Issue 2

Issue 2 PosterAnnie Doran





Marc Awodey

Excerpts from ‘Rain’


Greg Delanty

Even Now


To a Girlfriend of Twenty Years Ago


Ariel Wengroff


Sheep in Fog


David Budbill


The End of November


Estefania Puerta

Santa Maria de las Flores




 Peter Bruno

Crazy Ceal



Ladi Maruss

Boy Painting Rainbow by Milan Rúfus


Phyllis B. Katz

On the Train to Cambridge


Laura Davis Foley



Angela Patten

Lonely Planet


Getting Yourself Sorted


Melissa Hotchkiss



Elizabeth Powell

Living Truthfully Under Imaginary Circumstances

Care Package with Riddle as Missive


David Symons

Four Haiku



Dana Yeaton

You Gotta Go First



Meredith Martinez

An excerpt from the novel, Tri-State View 38

Editor’s note:


Submerged in the dark waters of Lake Champlain while a concert lit up the Burlington waterfront, I mentioned to a friend how closely the lush suburbias north of our small city resemble another planet. She responded that, when one looks at it correctly, the entire city, and by extension, everywhere, is composed of corners and backalleys that might as well be planets, fecund and alien. Her words struck a chord, and in meditating on their significance for literature and the perspective of the outsider which the writer must assume in order to view his or her own home places with new eyes, I came upon the image of each of the writers who make up this magazine marooned on a separate planet, the infinitely solitary but thrillingly communicable planet of each writer‘s creation. Most of us share Vermont as our home world, though some voices come to us broadcast across greater spaces, and for their presence we are grateful. But each of us reports on similar surroundings in a voice made strange by its transmission across the vast distances of the mind and heart – by reading these transmissions we hope you come to see your home worlds as new and alien, dangerous and marvelous places. Here we continue the ongoing mission of The Salon to place promising newcomers beside writers whom more readers know, but who, like familiar places viewed with interloper eyes, are still capable of surprising. We hope you enjoy these missives from the alien world we all, somehow, call home.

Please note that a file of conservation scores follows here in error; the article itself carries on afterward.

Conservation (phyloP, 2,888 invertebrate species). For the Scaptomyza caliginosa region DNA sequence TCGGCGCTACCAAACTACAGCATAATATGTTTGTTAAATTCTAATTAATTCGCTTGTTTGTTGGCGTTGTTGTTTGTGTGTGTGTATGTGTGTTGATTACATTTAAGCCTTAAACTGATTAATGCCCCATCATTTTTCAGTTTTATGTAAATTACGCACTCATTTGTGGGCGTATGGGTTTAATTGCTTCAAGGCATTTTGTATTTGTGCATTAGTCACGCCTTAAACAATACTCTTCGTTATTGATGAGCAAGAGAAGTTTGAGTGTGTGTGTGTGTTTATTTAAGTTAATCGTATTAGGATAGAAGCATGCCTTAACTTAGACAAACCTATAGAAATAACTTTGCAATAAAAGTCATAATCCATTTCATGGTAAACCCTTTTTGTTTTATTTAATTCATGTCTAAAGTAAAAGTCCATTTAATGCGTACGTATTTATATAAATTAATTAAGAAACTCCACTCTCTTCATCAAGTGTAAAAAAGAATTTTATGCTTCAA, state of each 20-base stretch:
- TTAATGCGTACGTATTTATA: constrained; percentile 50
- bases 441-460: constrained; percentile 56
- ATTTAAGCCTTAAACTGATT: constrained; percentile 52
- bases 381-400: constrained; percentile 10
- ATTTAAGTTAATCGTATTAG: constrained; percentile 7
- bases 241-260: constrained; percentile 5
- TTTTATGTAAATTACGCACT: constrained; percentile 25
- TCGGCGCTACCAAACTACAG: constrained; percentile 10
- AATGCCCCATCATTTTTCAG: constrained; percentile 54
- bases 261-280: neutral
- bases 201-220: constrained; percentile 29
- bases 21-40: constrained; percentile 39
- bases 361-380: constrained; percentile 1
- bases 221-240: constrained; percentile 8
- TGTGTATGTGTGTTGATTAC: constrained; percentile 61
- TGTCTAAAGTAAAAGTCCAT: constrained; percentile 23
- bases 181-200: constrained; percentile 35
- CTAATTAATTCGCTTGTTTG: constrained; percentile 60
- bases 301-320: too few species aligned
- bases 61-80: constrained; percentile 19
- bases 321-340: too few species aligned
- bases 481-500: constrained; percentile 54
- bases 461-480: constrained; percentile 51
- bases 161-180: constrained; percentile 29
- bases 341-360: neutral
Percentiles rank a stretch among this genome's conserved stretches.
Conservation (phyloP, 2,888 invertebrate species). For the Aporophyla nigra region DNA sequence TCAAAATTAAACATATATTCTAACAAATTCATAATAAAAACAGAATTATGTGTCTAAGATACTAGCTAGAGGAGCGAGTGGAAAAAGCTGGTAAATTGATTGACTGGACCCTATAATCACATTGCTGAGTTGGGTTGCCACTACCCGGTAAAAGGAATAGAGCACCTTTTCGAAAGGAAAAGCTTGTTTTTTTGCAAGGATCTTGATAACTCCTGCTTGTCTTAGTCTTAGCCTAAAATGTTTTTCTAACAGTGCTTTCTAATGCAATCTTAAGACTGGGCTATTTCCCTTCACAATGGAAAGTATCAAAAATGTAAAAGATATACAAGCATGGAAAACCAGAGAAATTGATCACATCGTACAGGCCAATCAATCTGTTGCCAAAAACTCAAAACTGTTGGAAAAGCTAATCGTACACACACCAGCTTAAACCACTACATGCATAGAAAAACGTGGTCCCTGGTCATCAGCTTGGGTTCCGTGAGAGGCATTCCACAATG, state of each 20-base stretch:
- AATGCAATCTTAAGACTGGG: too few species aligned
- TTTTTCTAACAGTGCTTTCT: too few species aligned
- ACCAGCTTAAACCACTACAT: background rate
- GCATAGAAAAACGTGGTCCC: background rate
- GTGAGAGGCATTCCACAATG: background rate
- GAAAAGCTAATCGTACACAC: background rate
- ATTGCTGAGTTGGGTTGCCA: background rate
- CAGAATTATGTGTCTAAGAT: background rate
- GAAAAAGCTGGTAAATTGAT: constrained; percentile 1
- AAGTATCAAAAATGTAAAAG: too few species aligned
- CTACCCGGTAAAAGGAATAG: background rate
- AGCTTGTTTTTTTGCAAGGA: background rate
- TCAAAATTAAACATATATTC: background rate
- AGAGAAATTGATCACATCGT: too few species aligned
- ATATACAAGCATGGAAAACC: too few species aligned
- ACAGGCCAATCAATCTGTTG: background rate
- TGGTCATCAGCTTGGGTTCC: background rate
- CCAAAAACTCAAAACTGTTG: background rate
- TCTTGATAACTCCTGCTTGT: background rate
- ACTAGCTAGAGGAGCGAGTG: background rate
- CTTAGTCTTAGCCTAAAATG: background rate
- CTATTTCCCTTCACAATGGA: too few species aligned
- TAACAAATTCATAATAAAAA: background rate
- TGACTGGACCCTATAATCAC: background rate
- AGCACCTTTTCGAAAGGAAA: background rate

Robert McKay, Associate Editor




Contributors’ Notes